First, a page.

I realise I’m going to see a competition in the next 10 months that just excites me, maybe I’ll instantly have a great idea to run with and I’ll end up entering without considering the rules I’ve made, but I will try to keep to them.
I’ve accidentally found myself thrust into the writers community on social media and I love having found a small place in this huge world. My plan was always to try and be part of the change for the mental health narrative in the UK. I wanted my daughter to see I didn’t give up when my brain was falling apart. But the same ethos has spread to writing too. I want to be part of the change that sees writers being shown the praise and respect they deserve. When they’ve entered a competition (especially if they’ve parted with cash) seeing them treated fairly and offered regular updates on competition results through websites and social media seems the least that should be happening. These are easy things to achieve, currently being done well by some forward-thinking organisations, and there’s not really any reason not to do it.
Anyway…I feel like I’ve had a rant and my thoughts on this whole messy situation are out there. I don’t mind being the first to say it, but I hope I’m not the last.
Having put some new thoughts in to this weeks Secret Attic weekly write, I used the prompt “They say he’s done time” to create a story about a family managing memory loss at home and dementia for the maternal grandmother. It wasn’t a simple story to write and I feel like, really, it should have been a lot longer. The characters could have been padded out and the back story clearly had a lot more to it. I may even reshape it one day in to a short story rather than a flash. I digress…
Wonderfully it appears I got a bit of my mojo back with this one because, finally, I was once again selected (although that elusive win is becoming harder to find) and I’m really chuffed that this foray into a different branch of mental health went relatively well.
As a side note, in order to remain current and evolve from my own status quo, I am trying to utilise different back stories, different character styles and different narrative perspectives in order to try and climb my own version of the greasy pole. I hope in the future I will be able to show you a different side to ‘Steph’ and my writing, but as I only post successful stories my silence alone will show you how well I’m doing.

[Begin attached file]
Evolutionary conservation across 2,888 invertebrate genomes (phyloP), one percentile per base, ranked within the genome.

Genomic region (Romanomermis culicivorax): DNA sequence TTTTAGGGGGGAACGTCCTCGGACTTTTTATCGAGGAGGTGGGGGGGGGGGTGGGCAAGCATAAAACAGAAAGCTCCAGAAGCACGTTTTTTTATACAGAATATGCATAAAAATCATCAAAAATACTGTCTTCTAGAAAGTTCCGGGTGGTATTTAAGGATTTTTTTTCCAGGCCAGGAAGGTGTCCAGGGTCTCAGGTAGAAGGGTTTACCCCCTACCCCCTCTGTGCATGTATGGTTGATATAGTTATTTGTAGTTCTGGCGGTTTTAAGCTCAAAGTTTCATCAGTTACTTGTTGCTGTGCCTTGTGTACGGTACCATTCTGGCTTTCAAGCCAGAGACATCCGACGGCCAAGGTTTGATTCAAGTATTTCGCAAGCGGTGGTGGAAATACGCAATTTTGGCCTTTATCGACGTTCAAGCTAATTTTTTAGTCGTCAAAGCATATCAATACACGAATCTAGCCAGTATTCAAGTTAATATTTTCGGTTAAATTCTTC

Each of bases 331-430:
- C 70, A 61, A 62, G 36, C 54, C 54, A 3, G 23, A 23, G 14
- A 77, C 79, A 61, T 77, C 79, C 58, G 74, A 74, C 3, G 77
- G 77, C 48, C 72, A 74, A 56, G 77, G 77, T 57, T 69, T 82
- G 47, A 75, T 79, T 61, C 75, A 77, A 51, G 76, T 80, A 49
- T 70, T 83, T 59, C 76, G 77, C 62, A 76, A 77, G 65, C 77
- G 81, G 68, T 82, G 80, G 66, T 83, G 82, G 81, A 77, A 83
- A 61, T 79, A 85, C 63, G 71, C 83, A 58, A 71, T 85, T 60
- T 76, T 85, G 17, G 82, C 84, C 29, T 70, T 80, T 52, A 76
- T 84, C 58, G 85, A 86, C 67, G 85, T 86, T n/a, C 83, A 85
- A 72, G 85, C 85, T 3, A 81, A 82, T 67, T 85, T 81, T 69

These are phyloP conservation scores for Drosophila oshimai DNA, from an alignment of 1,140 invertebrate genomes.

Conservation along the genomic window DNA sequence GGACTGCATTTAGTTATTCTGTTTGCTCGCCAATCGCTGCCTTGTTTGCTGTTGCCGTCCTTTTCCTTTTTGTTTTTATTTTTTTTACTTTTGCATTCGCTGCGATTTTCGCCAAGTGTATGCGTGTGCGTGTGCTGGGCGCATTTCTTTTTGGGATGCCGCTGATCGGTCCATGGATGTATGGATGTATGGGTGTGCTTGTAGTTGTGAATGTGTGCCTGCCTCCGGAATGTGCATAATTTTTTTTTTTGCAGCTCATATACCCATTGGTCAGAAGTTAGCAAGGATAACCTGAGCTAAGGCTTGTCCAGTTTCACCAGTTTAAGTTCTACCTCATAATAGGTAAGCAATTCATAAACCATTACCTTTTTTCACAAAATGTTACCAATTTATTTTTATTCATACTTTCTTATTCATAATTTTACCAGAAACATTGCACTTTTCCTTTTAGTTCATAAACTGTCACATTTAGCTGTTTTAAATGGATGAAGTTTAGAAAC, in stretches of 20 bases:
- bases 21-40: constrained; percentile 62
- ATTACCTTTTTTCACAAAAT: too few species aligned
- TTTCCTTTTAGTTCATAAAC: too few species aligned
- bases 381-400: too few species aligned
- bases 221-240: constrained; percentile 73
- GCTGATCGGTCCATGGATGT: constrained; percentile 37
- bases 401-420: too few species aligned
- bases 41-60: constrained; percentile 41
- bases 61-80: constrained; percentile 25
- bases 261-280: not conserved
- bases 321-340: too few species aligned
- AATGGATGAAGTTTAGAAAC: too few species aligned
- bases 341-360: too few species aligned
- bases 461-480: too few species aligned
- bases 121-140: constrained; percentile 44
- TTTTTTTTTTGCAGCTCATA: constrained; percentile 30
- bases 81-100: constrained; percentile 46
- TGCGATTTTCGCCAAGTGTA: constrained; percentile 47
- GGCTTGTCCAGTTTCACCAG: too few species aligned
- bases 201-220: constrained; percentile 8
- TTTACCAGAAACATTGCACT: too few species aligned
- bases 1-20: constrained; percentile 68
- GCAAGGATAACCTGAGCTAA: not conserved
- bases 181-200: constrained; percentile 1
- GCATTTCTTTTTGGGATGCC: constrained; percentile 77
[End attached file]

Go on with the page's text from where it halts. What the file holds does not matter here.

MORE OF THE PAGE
The selected story, Memory, is below for you to have a read. I hope you like it. As always, my selection in the Secret Attic Weekly Write can be seen on their website, and if you want to know more about becoming part of the SA community, have a look around the site. Their competitions are free, the people are volunteers, everyone is bloody lovely, so why not give it a go?
On to the picture, a phoenix, representing the resurrection of my writing with a new style and a different perspective. The night sky, representing the time of day I inevitably draw.
Truthfully I wanted to draw an elaborate bird and I’ve chosen to make her a phoenix to fit with this post. I am finding it harder and harder to get the accompanying drawing right, but I promise to work on it because I feel you deserve better. Even though this is just a blog on a website and it costs nothing. I care about what people see and how I represent myself – maybe some writing competition organisations could start thinking that way too? Who bloody knows.
When Amy’s dad left her sadness grew. They had a special bond, but his affair broke Jen so she made him leave.
Amy would be a child of divorce. Jen needed a break from the blame.
“Are you ready?” The only bond Amy had stronger than her fathers was with Jen’s mum, so she arranged a visit.
“Hang on!” Amy thundered around upstairs. Jen remembered last hearing that noise as she sobbed, listening to her husband hurriedly packing, leaving his family.
“Sorry Mummy, I want to show Nana the paintings I did with Riley. Will she like them?” Amy had more energy in her crooked little finger than Jen had in her entire body.
“Of course she will. Tell her about soft play too” Jen was talking but not listening. Remembering nothing, forgetting everything.
“Mum, where’s Bruce?” Jen forgot Amy’s toy elephant – needed on every journey.
“Sorry darling. Here he is. Let’s go”
The half hour drive felt like decades. Amy spent 29 minutes asking for chocolate, where Daddy is and how milk is made. Jen had no answers.
They arrived and she watched Amy’s excitement grow. When Nana locked eyes with her the love spread pink over her pale grey face. Their cuddle seemed endless.
“How’s Michael?” Nana flashed Jen with angry, sullen eyes. “They say he’s done time. Glad to hear it” She looked back at Amy and her smile returned.
Michael, Nanas loving husband, died last year. He’d never committed a crime.
“Mrs Wells? Can we talk?” A concerned care home nurse appeared.
“Of course, what’s wrong?”
“We’re convinced her dementia is advancing. We’ve requested the Doctor visits. I’m so sorry”
The pink drained from Jen’s face as she realised soon Amy would be forgotten too.
And her final special bond would become another memory.